As a father, showing sacrificial love to my daughter comes naturally. It’s when I’m faced with showing that same love to my stepdaughter that I’m tested. The fact is, it’s hard to love someone else’s child as your own. I have a tendency to be more critical of my stepdaughter than I am towards my biological daughter. Whenever there is a behavioral problem with my stepdaughter, I sometimes find myself being critical of my wife’s parenting style versus my own.
Talking with other stepparents, this seems to be a major tactic of the enemy. I’ve heard countless stories of stepfamilies that failed because of division. Division is Satan’s plan for your family. If he can get you to form units against each other, the rest is easy for him.
“And if a house is divided against itself, that house will not be able to stand.” (Mark 3:25)
How We Combat the Enemy’s Scheme to Tear Us Apart
In order to survive, there has to be a battle-plan for your family, blended or not. Family-led prayer and Bible reading is the only way to defend your family against the flaming arrows of the enemy.
Teach your children to stand firm on the promises of God. Teach them that even know a blended family is difficult and sometimes unfair, God means it for their good and His glory. (Romans 8:28) If they can wrap their minds around that mountain of sustainable truth, they can face anything.
If I can sum up the secret for a blended family’s survival in one word, it would be grace… upon grace upon grace. The personalities in my house are complete and polar opposites. My daughter, Addison, enjoys horseback riding and the outdoors. My stepdaughter, Audrey, spends her time creating any form of art imaginable. She’s incredibly gifted. Betsy and I probably only share two interests: The Office and reformed theology.
Why would God bring such an opposing force together? Sometimes, we joke about this. Other times, the enemy whispers it to us while we’re in an argument.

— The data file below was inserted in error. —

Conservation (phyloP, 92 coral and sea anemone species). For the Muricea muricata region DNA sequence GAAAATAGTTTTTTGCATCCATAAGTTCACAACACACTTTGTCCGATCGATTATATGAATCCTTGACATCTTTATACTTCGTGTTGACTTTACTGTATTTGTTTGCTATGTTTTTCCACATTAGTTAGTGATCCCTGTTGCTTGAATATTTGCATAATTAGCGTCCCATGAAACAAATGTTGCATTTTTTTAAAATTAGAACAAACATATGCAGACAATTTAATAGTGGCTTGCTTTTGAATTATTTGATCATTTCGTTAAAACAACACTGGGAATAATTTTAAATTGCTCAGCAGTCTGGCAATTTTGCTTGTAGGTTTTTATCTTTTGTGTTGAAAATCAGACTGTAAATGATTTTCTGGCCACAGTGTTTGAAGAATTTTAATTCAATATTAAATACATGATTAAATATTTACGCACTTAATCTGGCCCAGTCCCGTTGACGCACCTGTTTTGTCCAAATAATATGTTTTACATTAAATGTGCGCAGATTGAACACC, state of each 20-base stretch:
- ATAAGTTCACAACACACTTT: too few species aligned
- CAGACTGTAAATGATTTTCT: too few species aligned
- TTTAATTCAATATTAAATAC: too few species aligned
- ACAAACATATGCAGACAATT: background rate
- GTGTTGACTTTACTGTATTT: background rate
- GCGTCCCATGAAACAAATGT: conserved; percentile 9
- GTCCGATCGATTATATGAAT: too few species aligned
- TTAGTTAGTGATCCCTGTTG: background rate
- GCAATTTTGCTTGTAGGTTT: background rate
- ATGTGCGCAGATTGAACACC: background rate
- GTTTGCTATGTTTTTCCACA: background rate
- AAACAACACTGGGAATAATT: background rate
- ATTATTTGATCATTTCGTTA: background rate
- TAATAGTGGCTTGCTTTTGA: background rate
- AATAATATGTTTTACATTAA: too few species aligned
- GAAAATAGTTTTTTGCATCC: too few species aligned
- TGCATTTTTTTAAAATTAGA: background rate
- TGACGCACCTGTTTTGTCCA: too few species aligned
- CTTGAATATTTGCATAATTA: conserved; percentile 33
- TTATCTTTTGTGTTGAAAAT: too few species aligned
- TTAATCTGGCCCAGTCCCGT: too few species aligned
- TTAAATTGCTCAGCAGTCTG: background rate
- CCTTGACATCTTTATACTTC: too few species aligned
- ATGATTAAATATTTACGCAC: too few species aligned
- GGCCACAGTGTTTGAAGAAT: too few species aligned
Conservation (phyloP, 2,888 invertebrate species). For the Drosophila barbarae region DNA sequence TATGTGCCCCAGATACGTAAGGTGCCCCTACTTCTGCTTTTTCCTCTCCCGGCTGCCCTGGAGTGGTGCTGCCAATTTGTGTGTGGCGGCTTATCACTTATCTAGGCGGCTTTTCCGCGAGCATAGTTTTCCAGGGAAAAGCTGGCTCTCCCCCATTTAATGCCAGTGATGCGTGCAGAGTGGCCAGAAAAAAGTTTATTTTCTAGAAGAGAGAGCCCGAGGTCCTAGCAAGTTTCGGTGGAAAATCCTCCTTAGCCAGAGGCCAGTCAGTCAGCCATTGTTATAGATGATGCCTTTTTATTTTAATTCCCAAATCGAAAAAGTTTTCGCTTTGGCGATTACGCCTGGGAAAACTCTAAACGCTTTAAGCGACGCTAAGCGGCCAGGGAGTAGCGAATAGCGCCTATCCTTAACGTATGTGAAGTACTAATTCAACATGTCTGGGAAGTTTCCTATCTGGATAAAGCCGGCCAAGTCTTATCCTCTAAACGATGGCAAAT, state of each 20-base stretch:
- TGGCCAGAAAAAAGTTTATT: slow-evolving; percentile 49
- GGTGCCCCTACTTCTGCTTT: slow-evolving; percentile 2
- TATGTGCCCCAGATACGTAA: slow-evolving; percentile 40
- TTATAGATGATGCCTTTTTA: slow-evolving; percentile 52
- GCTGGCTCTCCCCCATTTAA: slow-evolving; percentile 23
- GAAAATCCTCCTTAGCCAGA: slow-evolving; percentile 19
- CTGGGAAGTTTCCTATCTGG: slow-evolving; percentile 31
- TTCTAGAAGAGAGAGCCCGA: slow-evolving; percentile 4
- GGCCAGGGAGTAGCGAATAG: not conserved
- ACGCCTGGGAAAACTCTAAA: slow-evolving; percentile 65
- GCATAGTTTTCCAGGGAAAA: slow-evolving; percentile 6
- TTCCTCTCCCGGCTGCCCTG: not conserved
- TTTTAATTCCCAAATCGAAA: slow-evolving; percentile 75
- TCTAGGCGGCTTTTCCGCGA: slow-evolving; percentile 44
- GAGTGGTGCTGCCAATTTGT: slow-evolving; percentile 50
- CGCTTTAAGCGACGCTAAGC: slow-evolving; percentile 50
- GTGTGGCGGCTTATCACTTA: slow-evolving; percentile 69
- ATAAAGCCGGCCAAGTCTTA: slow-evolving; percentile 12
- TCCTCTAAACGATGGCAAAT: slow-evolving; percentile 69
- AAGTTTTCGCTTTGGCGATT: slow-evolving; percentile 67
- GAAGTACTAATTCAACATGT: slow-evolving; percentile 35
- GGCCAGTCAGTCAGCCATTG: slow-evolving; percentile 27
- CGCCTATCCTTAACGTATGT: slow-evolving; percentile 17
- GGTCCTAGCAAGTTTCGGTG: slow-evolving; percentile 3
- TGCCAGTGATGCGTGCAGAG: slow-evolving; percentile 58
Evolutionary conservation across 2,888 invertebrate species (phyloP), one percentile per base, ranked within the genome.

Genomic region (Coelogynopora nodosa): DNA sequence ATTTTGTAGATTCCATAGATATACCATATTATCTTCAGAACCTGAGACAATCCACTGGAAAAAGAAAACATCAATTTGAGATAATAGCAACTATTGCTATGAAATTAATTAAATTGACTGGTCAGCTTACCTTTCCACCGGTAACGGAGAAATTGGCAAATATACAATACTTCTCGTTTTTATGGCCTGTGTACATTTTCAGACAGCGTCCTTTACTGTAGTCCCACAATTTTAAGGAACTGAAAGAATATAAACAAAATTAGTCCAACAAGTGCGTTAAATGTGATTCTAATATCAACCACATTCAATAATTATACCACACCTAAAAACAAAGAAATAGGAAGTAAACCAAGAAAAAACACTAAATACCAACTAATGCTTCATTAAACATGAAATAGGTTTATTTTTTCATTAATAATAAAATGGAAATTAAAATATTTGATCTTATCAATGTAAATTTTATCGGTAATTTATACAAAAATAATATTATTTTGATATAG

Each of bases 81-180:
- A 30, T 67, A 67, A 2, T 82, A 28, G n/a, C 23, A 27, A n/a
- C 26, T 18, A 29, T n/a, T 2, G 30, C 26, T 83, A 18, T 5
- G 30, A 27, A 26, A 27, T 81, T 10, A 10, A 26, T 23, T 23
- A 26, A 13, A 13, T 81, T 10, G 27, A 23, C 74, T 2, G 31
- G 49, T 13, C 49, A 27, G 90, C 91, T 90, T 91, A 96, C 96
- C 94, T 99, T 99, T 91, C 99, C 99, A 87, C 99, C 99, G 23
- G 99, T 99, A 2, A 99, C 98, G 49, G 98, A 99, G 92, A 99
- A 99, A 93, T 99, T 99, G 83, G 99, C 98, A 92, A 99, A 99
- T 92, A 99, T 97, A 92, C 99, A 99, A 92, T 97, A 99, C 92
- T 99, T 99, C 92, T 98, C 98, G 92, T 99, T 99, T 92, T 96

“This was a mistake. You’re too different for each other. You’ll never make it. You divorced once, the second time will be easier.”
I can’t tell you how many times these lies have crossed both of our minds. Especially that last one. Honestly, it’s usually my wife that swallows her pride and remembers what we’re doing here. She has stopped mid-fight to grab my hand, drop to her knees, and pray for us on more than one occasion.
The thing is, we’re not here just to make it as a blended family. We’re not here to try and get along with each other. We are here to magnify the love of Christ. The only way that is accomplished is by showing the same grace that was shown to us.
His Glorious Grace is Our Foundation
“... even as he chose us in him before the foundation of the world, that we should be holy and blameless before him. In love he predestined us for adoption as sons through Jesus Christ, according to the purpose of his will, to the praise of his glorious grace, with which he has blessed us in the Beloved.” (Ephesians 1:4-6)
How can I read that, knowing that the King of Glory bled for my sins and adopted me into His family, and hold anything against my family for their sin? When behavioral problems arise due to the growing pangs of a living in a blended home, how can I not show grace when it has been so freely shown to me? When my new family isn’t panning out to be the perfect, mistake-less union that I fooled myself into thinking it would be, how can I not pray for them the way Jesus prayed for me? (John 17:20)
As the headship of my family—biological or not—it should be my joy to show my family grace in everything that they do. Grace is the foundation that a blended family has to be built on. Without that foundation, my family will not succeed.
If you are in a blended family, know that the blood of Christ is thicker than biology. Resolve to glorify Him in all that you do, even when the odds of this world are stacked against you. That is how you display to the world that God is in the business of renewing hearts and restoring broken families. Behold, He makes all things new.
Topher Lee Haddox is a caffeine-addicted husband, daddy, and drummer. Born and raised in Louisiana, Topher enjoys the great outdoors and his fascination with hiking. He can usually be found swinging in his hammock, coffee in hand, or pecking away at his next article. He has a deeply ingrained passion for worship and feeding others the Word of God. His work appears regularly on Crosswalk. Visit his blog at https://topherhaddox.com.
Photo: Topher's beautiful blended family
Photo courtesy: Shae Cacciola